Idea of the Day: Rising US Treasury yields are not a catastrophe for risk, yet

The 10-year US Treasury yield is worth watching closely in the coming sessions. It is close to a key resistance level at 2.4%, see chart 1 below, this is the third time since March that it has attempted to break above this level, and above here opens the way to the highest level for a year for the 10-year yield at 2.62%.

The 10-year US Treasury yield is worth watching closely in the coming sessions. It is close to a key resistance level at 2.4%, see chart 1 below, this is the third time since March that it has attempted to break above this level, and above here opens the way to the highest level for a year for the 10-year yield at 2.62%.

If the 10-year yield can clear this level then it would be a major milestone for financial markets, and may have a big impact on the following asset classes:

  • USD/JPY
  • US stock indices
  • The dollar index
  • Emerging market assets

The USD/JPY has the highest correlation with the 10-year yield at 0.84, compared with 0.70 for the S&P 500 and 0.5 for the dollar index. USD/JPY’s relationship with the 10-year yield is the strongest historically, while the S&P 500’s relationship with the Treasury yield had been at approx. 0.5 until September of this year when it surged to 0.70. The dollar index’s relationship has been steady at approx. 0.5 for the duration of 2017.  

Surprisingly, our correlation analysis found that there was little correlation of note, both in the short and long term, between the US Treasury yield and the MSCI Emerging markets index. There has been a lot of concern voiced by market pundits that once Treasury yields started to rise then emerging market assets would be at risk. We believe that this will be the case, however, our analysis, albeit limited, suggests that yields may have to rise to a much higher level, say above 2.6%, before they start to hurt emerging market assets.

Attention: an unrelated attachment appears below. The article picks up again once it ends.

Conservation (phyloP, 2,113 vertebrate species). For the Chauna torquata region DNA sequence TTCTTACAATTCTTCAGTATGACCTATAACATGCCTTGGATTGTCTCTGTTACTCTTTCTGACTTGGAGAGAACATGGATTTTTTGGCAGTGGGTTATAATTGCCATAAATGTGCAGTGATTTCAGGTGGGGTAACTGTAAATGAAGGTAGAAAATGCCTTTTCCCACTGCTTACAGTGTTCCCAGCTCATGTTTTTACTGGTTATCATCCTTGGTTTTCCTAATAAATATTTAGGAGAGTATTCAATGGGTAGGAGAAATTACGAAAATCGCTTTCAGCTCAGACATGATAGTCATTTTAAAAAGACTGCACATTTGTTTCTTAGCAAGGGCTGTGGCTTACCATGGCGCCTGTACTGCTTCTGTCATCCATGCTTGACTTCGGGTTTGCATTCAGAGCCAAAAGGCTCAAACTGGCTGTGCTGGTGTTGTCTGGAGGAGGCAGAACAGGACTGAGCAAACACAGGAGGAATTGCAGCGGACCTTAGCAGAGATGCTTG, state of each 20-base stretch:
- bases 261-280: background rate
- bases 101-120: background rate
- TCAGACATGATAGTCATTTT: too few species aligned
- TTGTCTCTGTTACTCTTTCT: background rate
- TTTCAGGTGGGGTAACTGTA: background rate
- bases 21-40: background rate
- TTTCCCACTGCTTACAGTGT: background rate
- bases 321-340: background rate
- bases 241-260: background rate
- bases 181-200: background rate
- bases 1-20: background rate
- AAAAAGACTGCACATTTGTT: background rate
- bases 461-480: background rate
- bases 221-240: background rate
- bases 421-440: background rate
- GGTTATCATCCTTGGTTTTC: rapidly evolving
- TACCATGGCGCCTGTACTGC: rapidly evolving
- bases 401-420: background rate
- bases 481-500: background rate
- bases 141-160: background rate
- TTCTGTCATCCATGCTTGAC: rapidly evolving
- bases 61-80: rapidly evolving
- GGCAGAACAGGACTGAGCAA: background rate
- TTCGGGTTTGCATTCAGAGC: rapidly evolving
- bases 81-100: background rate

This does not mean that emerging market assets are immune, a lot of money has piled into EM assets in recent years and if US Treasury do make a significant break higher then we could see global yield-hunters start to pile money back into the US bond market and even US stocks. This may sound counter-intuitive, why would US stocks rise when yields rise? This is a valid question, but US stocks should do well in a higher yield environment as long as yields do not get too high. Eventually a rise in Treasury yields would leave both US stocks and some emerging market assets at risk of a rush for the exits. For example, Thai bonds could be at risk since 10-year Thai government bond yields are currently yielding virtually the same as 10-year US yields (see chart 2 below).

Overall, if the yield breaks above 2.4% and makes its way towards 2.6%, we think that this is will cause a rally in USDJPY, US stocks could push higher and emerging market assets should be relatively immune. However, if the Treasury yield continues its rally past 2.6% then we believe US stocks and emerging market assets, in particular, could be at risk.

To conclude, rising US yields are definitely worth watching, but they are not a catastrophe for stocks and EM just yet.

Chart 1:

Source: City Index and Bloomberg

Chart 2:

Source: City Index and Bloomberg 

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